NOTES: Well that's it! I enjoyed writing this, it was a little outside the norm for me which made for a fun challenge. Hope you guys liked it - please review and let me know whether I crossed too many lines or if I got it juuust right! :D

Chapter Ten - Green-Eyed Devils

It would be a long time before I left Devi's room and began searching out my fortune in the world. There were still many things I meant to take care of, but starting a new family with her... it healed a lot of the hurt I felt over having lost mine to begin with.

I told her very little of my quest to seek out and bring an end to the seven dark ones led by Haliax. The less she knew, the safer. I consented to give her the barest details so she would not think me running off to do silly stupid things; now that we ourselves were family, she should fully appreciate that I must avenge my - our - mother. She did protest, of course, implored me to forget such things and remain with her in tranquility and love. But I could not. Not yet, at any rate. In the end, she understood more than anyone else who I'd ever told.

After lingering by her side as long as my restless nature would permit, I left Imre. Discussions of what I endured on the road will come once I have exhausted the topic of Devi, so for now let us focus on that. Occasionally, I made time to return to her for brief reunions, which became farther between the more time went on. Such is the way of this world.

Not once did I ever forget her. Never for more than an hour. My sense of duty was not so strong as that.

There came the day when I made my way down that alley, up the stairs behind the butcher's shop... and she was gone. Her room had been let to another, some man who had no idea who or what a Devi was and chased me off his doorstep. Where could she have vanished to? In her defense, I had been gone for quite some time since my last visit. I searched high and low in Imre and never found her there, so again I left, after telling a few key residents (such as Deoch and Count Threpe) that I had tried to find her and still wanted to. Then I resumed my travels.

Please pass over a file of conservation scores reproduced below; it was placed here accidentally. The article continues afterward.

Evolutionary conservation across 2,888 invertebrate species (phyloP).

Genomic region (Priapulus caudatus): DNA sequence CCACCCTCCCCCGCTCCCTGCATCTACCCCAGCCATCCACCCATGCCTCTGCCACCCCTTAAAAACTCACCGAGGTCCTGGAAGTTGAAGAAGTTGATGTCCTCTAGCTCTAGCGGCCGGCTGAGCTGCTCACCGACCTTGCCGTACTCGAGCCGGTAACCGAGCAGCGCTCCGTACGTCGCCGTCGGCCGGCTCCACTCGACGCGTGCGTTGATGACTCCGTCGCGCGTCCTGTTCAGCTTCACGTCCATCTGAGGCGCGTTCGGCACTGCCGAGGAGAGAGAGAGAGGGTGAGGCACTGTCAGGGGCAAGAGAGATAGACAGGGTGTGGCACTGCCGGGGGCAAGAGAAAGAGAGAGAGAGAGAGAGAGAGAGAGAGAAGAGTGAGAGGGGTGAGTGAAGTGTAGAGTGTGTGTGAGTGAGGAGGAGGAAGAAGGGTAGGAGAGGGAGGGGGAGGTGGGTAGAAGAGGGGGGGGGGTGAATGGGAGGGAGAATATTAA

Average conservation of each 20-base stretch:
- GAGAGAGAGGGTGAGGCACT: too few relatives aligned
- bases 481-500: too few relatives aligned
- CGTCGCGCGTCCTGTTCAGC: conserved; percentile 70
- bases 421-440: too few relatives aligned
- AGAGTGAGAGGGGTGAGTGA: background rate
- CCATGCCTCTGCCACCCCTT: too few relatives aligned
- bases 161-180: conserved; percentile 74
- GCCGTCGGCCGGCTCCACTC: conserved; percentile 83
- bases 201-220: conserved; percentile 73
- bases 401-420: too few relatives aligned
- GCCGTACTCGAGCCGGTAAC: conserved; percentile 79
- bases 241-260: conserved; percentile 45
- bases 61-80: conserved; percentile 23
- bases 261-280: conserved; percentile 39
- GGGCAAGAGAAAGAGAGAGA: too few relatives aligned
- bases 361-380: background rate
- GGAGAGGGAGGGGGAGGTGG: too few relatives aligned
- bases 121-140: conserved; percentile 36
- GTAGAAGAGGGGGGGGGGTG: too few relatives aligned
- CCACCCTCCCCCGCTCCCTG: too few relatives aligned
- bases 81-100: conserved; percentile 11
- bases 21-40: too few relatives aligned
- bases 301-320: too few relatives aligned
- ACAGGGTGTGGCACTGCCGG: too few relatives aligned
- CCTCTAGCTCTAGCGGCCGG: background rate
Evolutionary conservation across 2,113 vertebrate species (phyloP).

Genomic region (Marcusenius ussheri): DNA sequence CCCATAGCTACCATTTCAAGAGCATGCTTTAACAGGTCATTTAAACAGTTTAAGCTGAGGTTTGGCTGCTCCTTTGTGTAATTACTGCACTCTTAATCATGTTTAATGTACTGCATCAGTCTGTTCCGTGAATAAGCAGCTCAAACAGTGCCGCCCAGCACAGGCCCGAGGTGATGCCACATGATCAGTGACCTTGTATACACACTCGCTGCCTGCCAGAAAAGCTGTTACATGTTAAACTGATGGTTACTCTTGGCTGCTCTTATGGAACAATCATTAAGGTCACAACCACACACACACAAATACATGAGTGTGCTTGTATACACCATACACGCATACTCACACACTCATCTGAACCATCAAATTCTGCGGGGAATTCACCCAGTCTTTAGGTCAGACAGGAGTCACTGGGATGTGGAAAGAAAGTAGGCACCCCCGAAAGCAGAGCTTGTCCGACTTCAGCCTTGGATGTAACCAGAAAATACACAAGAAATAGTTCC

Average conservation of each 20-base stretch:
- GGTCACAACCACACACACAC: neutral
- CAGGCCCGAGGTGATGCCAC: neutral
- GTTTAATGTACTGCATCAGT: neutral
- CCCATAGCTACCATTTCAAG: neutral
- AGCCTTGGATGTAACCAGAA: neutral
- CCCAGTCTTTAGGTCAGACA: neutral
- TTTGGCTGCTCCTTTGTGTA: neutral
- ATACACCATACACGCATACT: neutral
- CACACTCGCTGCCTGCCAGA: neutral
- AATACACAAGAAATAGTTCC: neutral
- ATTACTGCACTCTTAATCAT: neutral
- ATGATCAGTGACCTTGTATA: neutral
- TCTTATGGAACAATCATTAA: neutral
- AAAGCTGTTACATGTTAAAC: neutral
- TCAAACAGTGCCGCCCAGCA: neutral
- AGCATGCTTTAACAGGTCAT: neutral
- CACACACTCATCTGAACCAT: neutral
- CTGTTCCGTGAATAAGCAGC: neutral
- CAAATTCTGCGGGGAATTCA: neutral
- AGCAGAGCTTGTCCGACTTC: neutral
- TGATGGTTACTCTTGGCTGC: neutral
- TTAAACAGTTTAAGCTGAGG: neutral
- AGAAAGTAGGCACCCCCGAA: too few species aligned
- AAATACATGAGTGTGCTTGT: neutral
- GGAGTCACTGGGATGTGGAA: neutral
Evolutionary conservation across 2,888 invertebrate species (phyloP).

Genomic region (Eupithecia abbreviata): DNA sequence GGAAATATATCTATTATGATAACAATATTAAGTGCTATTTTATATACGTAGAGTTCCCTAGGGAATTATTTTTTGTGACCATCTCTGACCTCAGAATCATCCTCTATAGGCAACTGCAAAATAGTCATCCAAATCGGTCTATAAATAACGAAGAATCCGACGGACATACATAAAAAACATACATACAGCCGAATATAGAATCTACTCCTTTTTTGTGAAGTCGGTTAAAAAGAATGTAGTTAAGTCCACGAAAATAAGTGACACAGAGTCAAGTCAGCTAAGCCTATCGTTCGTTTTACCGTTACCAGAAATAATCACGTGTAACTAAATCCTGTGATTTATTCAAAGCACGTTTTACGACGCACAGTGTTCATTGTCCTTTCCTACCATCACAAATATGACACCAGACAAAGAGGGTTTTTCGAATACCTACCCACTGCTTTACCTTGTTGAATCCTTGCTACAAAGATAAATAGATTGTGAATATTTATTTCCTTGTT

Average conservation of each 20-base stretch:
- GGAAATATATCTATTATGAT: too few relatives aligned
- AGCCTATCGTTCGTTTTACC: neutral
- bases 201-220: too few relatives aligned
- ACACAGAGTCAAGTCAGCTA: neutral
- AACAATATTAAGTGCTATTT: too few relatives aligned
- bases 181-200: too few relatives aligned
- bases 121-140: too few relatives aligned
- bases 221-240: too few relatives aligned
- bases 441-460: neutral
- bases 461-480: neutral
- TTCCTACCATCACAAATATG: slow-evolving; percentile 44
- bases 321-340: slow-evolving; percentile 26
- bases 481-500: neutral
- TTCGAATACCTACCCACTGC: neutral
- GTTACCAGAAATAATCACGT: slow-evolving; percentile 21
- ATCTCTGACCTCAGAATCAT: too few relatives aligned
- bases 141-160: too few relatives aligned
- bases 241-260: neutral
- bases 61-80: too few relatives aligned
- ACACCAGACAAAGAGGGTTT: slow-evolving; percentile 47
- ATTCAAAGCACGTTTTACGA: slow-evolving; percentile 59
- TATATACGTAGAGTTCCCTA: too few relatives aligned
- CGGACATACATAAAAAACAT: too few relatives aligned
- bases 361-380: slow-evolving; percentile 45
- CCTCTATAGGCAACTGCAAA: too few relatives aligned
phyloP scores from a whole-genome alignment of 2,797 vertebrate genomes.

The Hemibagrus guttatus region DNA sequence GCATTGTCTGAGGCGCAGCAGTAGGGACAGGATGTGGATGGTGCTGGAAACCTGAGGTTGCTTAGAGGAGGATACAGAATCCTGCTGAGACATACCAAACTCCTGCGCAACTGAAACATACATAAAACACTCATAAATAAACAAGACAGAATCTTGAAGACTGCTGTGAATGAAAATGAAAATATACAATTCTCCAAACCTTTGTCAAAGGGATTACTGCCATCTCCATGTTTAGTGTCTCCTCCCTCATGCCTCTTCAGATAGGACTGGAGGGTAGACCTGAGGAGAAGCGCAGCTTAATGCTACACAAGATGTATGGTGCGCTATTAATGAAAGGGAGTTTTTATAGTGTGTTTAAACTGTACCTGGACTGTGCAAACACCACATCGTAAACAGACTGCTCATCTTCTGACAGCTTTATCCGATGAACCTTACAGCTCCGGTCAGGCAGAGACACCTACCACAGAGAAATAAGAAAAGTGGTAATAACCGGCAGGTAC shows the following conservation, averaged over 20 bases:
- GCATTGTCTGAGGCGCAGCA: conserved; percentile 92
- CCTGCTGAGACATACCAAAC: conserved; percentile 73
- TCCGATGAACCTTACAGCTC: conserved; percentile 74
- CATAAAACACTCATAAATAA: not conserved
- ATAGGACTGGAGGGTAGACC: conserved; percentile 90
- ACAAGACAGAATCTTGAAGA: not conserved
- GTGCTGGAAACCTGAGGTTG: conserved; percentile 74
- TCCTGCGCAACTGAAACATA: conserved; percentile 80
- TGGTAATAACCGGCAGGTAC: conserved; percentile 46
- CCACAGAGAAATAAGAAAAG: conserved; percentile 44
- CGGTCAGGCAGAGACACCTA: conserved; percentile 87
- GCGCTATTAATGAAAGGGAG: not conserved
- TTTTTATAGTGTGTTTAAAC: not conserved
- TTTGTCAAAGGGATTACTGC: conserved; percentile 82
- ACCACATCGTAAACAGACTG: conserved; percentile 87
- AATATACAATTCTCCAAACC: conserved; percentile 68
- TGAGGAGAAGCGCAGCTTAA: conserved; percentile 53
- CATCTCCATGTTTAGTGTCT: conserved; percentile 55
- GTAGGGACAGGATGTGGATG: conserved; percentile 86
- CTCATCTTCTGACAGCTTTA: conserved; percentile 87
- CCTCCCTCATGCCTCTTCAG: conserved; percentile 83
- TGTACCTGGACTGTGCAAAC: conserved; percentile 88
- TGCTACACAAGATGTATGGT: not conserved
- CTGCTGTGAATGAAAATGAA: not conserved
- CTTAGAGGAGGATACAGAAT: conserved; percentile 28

Twice more I returned to Imre, searched, inquired. Those who knew Devi had heard vague hints of her leaving town and nothing more, and the number of people who knew Devi and were willing to discuss her was quite a low one. I remained unsatisfied, but moved on with my life.

Finally, once my heroics were at an end and I had solidified my status as a legend, I found my way back to Imre and inquired one last time. That's when I heard tell that there was a Devi who owned an inn near the University - the Horse and Four. Once upon a time in the hazy hallways of memory, it had been the grandest inn that side of the Omethi. How on earth could it be her?

Still I went. All the way as I walked, I said to myself that it wasn't her. I said there was another Devi, I said I had misheard the name and it was Davia or Denni or Eva, something along those lines.

Then I barged in and found her seated at the bar with a fork raised halfway to her mouth. There was a tiny rivulet of grease making its way down her chin. It was the most beautiful thing I'd ever seen.

"Kvothe?" she asked quietly from across the room. Then she was running, wiping her mouth as she went and sailing into my arms.

"It's been a long time," I whispered into her hair.

"Too long." She drew back and kicked me in the shin, and I grunted even while I smiled. "I was right when I labeled you a vagrant! Where did you go traipsing off to?"

"Here and there," I said blithely. "Keeping busy."

A wry smile pulled at her lips. The years had been kind to her; just a few new wrinkles near the corner of her eyes. Laughter lines. "So I hear, Kvothe Kingkiller. Not that I believe a word of it."